12. egorleski

    egorleski Member

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    len- u must not have read through my posts on this topic. I prefaced this thread with the idea that this isn't a good idea, and mentioned that i ended up doing the effect with fog. I mearly wanted to hear what people had to say about types of effects. I later addressed the issue of legality, but yes, in some states it may be a concern. I even addressed some of the possible safety measures that could be taken, but stated even that may not be enough. And remember you have no idea if im an amature or if im george lucas, this is the internet.
     
  13. len

    len Well-Known Member

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    No, I don't know if you're George Lucas. But I do know you're 17, or at least you claim to be. I am somewhat familiar with the kind of risks the average 17 y/o is willing to take. And the fact that you even raised the question means you thought about it and were soliciting opinions. If you don't like hearing opinions perhaps you shouldn't raise the question.
     
  14. dwt1

    dwt1 Member

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    Gentlemen:

    The question was asked and answered. Further deliberation of the question may be uneeded and aspersions of relative maturity and experience are unwarranted.

    Thanks,

    dwt1
     
  15. SouthFloridaSFX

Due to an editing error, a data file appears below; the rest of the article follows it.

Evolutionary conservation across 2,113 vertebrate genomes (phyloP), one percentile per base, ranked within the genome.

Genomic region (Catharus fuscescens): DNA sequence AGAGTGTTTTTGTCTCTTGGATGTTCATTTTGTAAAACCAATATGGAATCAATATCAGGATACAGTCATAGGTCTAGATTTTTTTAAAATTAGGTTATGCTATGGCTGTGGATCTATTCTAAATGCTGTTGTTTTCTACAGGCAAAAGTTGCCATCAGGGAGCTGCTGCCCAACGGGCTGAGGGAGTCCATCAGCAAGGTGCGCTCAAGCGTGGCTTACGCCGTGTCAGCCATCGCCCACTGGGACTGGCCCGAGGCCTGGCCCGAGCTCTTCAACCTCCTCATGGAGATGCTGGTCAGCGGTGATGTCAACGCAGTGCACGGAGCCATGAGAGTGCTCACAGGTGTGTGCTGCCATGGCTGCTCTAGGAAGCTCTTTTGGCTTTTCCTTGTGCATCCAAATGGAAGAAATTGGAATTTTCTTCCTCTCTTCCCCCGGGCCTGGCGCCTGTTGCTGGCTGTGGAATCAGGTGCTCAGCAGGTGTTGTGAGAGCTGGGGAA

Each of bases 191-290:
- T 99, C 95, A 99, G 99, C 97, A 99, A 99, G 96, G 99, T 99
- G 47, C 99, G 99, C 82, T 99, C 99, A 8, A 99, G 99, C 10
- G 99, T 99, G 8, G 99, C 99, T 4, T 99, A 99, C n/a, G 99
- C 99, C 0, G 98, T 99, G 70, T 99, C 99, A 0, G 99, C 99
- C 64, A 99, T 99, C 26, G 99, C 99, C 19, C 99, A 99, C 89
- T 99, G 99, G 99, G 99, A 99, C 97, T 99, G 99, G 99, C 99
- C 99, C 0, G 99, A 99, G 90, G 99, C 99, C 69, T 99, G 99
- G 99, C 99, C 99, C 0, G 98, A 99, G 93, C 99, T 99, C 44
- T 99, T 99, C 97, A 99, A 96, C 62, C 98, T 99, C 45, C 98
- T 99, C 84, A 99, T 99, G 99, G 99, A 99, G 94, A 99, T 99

SouthFloridaSFX Member

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    Keep in mind that those are 1.4G devices and will require a permit. Also, most important they burn very hot and give off sulfur gases which in a closed building could cause serious heath problems. If you looking for low budget smoke, cauvet foggers can be purchased new for like $40.00
     
  16. jonhirsh

    jonhirsh Active Member

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    Ok since i have my pyro license i will take this one.

    Smoke effects that are pyro related are extremly differnt then a smoke or fog or haze machine in the sense that its flame causing the smoke. The effect burns with a small 2inch flame at the site of the cartrige. So you need about 12' vertical clearance and 15' radious from audiance members and an 7' from performers. So you are not able to hide it near a set even fire proff because you need a large clearance for any pyro from objects or people.

    next. the effects from pyro smoke cartriges are not that fantastic. they are weak and kinda useless unless your willing to spend 20 bucks a shot on a good effect from Le Matrie lets say. and even then they last about 30 seconds and dont do much. you must use them in a well ventilated enviorment. so this rules out most theatre applications.

    They are pyro so as stated above you must have a licensed pyro tech to activate it. Do not practice pyrotechnics if your not licenced it can lead to death and jail time and or fines.

    JH
     
  17. SouthFloridaSFX

    SouthFloridaSFX Member

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    And again, even if you were pyro certified, the gases given off from cheap 1.4g smoke bombs are highly toxic.